Episode 26 | 9 Mins

3 Mistakes to Avoid When Hiring Your Children

by | Jun 10, 2020

Hiring your children can definitely save you money but you want to make sure you do it correctly. In this episode, I discuss three mistakes that you should avoid when hiring your children.




(this transcript has been edited to improve readability)

So let’s go ahead and get right into it.

The first mistake that you want to avoid when hiring your children is not keeping good records. So when I was researching Tax Court cases about this very strategy, one common theme that I noticed for people that lose most, if not all, of their deduction is that they didn’t keep proper records. In many cases, they didn’t have records showing that the children actually worked for the business in the first place, let alone how much they actually got paid. So in your business, you should have records that detail your child’s job description, and their responsibilities. You should have records that indicate when your child works such as timecards, and what they did, and records that indicate when, how, and how much your child was paid. You should have regular pay periods, and your records should show that your children were paid in accordance with the hours that they worked during those pay periods. And of course, you’ll want to make sure that you’re following any required payroll paperwork with the various government agencies and keeping those records.

The second mistake that you want to avoid is paying your children too much money. Look, I know that the goal is to reduce your tax burden by as much as possible. So sometimes you’ll be tempted to just deduct all of the money, right? You’ll be tempted to indicate that you pay your child “the max”, so that you can deduct “the max”… and you know what I’m talking about when I say the max, right? The folks on the internet say that you can pay your child $12,000, so you want to deduct $12,000. But the thing is, the wages that you pay to your children have to be reasonable. This means that they have to be in line with the work that they’re doing, their skill level, and their age, among other things. So you’ll want to determine what you’d reasonably pay an outsider with the same skill set to do the same level of work that your child is going to do, and price accordingly. Sometimes that means that you aren’t going to be able to, quote unquote “max out their pay”. But if you’d pay somebody else with the same qualifications, and the same skill set, minimum wage to do the same job that you’re hiring your child to do, then your child’s wages should probably be pretty close to minimum wage. Right? So you wouldn’t pay your child with barely any camera skills, the same rate that you would pay a professional photographer with a million years of experience. That’s probably not going to pass the smell test. Remember your children that you’re hiring are actual employees and you have to treat them as such, and the IRS in the court again scrutinize these transactions. So you don’t want to give them any ammo that will cause them to disallow your deduction completely.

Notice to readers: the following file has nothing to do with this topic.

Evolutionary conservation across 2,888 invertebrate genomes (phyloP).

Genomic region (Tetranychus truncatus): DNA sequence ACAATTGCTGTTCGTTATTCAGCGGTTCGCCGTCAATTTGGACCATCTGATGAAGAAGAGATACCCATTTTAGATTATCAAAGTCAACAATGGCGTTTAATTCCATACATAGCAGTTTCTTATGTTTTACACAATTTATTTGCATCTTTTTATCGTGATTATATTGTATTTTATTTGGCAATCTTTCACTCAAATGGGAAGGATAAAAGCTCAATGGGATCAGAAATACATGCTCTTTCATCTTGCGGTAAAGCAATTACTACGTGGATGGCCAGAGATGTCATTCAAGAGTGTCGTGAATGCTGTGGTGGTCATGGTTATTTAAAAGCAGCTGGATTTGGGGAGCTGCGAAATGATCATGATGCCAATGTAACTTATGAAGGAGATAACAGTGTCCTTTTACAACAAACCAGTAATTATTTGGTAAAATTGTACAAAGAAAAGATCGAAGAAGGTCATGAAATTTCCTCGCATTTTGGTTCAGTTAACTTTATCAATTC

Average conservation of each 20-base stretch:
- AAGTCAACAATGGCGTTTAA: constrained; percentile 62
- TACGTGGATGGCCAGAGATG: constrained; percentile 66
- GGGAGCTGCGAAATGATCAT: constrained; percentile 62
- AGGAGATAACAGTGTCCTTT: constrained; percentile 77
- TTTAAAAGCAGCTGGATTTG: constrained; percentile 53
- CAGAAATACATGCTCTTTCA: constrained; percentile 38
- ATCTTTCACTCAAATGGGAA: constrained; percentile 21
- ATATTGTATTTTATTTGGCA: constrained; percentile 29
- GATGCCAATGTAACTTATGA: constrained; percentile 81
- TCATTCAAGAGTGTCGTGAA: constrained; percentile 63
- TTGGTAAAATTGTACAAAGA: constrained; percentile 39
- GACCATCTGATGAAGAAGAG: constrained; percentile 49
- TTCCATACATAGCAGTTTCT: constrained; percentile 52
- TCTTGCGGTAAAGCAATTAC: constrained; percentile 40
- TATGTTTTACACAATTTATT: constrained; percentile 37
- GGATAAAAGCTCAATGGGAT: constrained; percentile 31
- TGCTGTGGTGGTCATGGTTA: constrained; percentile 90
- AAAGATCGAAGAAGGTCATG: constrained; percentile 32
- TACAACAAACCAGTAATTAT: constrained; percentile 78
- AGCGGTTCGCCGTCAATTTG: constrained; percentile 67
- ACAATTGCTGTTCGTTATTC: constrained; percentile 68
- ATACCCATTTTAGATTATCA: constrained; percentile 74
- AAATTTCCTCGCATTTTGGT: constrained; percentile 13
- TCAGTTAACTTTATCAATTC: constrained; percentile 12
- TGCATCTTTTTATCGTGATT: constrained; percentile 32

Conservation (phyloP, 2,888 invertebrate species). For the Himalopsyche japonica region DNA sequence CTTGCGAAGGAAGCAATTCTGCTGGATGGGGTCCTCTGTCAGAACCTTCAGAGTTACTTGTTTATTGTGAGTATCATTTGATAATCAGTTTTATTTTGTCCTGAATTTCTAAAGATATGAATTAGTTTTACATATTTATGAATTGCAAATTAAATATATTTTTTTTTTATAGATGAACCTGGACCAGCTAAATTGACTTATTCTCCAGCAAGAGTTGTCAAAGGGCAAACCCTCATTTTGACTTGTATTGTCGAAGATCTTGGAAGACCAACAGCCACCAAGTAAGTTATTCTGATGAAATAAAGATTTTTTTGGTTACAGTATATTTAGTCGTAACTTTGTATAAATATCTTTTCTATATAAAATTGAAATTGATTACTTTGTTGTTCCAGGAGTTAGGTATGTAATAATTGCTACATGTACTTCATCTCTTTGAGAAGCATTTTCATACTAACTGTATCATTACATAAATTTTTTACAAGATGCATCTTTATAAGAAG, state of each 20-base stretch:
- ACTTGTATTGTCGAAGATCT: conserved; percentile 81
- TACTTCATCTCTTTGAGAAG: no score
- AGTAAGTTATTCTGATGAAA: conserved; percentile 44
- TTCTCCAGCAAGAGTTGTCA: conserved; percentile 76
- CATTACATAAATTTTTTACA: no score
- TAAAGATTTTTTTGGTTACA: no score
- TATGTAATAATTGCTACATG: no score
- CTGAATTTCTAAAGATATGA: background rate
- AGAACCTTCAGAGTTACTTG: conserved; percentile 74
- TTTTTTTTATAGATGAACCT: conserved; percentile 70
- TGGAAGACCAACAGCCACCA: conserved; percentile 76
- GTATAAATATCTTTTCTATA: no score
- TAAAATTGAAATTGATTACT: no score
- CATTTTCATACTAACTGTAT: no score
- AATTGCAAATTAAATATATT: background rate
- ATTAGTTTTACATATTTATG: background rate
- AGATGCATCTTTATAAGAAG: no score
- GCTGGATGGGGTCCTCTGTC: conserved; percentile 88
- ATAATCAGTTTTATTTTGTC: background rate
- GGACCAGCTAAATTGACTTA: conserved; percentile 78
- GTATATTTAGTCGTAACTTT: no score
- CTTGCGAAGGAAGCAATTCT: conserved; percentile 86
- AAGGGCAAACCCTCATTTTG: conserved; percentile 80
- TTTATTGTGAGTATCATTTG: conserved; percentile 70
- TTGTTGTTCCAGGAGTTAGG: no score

And the third mistake that we’re going to talk about today is counting chores or housework as work performed in the business. In the 2006 US Tax Court case, Alexander v Commissioner, the Alexander’s had their children cleaning, vacuuming, taking out the trash, mowing the lawn, and helping their parents run errands such as grocery shopping. And the court noted that these chores were “part of parental training and discipline rather than services rendered by an employee for an employer”, and they denied the deduction. Now the thing is that no two businesses are the same right. So your particular situation may call for additional cleaning, additional trash being taken out, additional trips to the grocery store because of your business. And you could probably justify paying your children to do the work above and beyond what they would normally do. Examples would be like if you had an in home daycare or in home salon, or you hosted events, meetings or parties at your house. But this all goes back to keeping good records, right? Because if you can show that the activities that your child does are actually increased because of the business and therefore are actually business related and not just chores, you probably have a chance of sustaining that deduction. But if you can’t show that there was an increase in the need for your child to perform these activities above and beyond regular maintenance of the home, just don’t even do it. It’s going to be considered regular housework or chores and therefore not deductible and if you try to take it to court, they may laugh you out of the courtroom, right.

So again, the three mistakes that you want to avoid:

1) not keeping proper paperwork

2) paying your child too much

3) and paying them for chores (you can pay them for chores, but you can’t deduct it as a business expense)

So that’s all that I have for you this week. This was a shorter episode. If you want more information about  hiring your kids, check out my ebook, how to hire your kids at www.millennialtaxpert.com/hireyourkids. And with the ebook, you actually have the option to add on a webinar that I did. That goes over several Tax Court cases where wages paid to the taxpayers children was one of the issues and in that webinar, I break down the cases and go over the lessons learned from each one. So it’s a pretty good thing for you to look at. I’m a nerd Of course so I loved going up and doing those research on those cases. So hopefully if you just choose to purchase it and add it on you actually learn something. So make sure you come hang out with me next week on your favorite podcast platform, when I’m going to discuss the four side effects of hiring your children in your business, other than the tax benefits.

Talk to you then.

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